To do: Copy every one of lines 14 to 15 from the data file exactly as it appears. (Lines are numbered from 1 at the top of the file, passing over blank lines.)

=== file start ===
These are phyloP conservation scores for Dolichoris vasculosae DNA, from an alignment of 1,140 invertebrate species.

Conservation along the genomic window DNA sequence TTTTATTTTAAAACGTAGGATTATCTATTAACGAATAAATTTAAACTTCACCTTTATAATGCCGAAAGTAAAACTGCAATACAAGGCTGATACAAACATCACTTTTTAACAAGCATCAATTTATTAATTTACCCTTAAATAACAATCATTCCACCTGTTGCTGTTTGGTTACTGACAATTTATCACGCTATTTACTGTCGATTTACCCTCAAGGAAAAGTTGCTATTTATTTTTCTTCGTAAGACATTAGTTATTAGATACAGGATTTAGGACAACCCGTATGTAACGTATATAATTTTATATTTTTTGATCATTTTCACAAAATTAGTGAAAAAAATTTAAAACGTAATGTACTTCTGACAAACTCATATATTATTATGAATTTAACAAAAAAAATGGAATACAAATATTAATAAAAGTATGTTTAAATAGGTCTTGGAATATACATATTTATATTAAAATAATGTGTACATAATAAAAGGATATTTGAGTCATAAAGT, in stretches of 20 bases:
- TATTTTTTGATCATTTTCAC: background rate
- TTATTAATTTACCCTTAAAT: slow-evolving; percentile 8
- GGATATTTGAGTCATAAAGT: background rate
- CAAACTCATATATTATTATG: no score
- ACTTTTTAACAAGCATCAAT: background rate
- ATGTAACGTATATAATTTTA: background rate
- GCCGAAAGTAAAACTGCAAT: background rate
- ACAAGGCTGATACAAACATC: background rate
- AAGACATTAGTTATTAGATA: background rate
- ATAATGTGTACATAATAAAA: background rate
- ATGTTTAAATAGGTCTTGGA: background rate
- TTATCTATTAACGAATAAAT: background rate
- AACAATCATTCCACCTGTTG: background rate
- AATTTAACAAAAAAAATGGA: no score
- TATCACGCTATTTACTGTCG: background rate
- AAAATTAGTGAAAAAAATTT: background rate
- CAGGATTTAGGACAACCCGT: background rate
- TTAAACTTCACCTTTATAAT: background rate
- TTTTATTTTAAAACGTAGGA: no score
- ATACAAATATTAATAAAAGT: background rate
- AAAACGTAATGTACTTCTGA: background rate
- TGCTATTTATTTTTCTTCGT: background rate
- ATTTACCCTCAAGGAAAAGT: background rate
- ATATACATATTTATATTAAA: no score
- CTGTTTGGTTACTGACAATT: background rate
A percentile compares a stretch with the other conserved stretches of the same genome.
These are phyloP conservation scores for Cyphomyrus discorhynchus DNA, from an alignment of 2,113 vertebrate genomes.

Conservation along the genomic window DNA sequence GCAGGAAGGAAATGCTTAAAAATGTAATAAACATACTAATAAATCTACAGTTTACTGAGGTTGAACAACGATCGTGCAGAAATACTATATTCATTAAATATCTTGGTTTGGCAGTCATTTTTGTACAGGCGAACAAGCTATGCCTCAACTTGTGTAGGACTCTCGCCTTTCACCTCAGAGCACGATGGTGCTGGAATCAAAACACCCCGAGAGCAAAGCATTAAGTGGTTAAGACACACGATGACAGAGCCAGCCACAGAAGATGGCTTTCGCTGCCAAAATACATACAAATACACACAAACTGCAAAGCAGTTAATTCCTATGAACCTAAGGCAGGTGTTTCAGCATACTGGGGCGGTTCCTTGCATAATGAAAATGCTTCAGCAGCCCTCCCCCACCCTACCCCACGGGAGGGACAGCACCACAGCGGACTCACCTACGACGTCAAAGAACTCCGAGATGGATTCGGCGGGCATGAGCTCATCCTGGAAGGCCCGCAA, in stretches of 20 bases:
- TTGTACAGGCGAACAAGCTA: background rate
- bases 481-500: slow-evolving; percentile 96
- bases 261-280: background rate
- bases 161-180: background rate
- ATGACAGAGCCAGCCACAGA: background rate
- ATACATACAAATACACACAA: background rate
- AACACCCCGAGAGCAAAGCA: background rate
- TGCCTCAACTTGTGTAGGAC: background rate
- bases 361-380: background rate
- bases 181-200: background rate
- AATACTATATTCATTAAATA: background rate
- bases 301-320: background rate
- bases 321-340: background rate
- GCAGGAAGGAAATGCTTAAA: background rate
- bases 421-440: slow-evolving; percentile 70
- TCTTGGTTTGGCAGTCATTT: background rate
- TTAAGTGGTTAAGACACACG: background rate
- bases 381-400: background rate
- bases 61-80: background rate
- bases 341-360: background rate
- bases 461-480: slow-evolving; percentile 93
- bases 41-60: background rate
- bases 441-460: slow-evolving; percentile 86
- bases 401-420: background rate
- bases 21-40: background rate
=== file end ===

- TTATCTATTAACGAATAAAT: background rate
- AACAATCATTCCACCTGTTG: background rate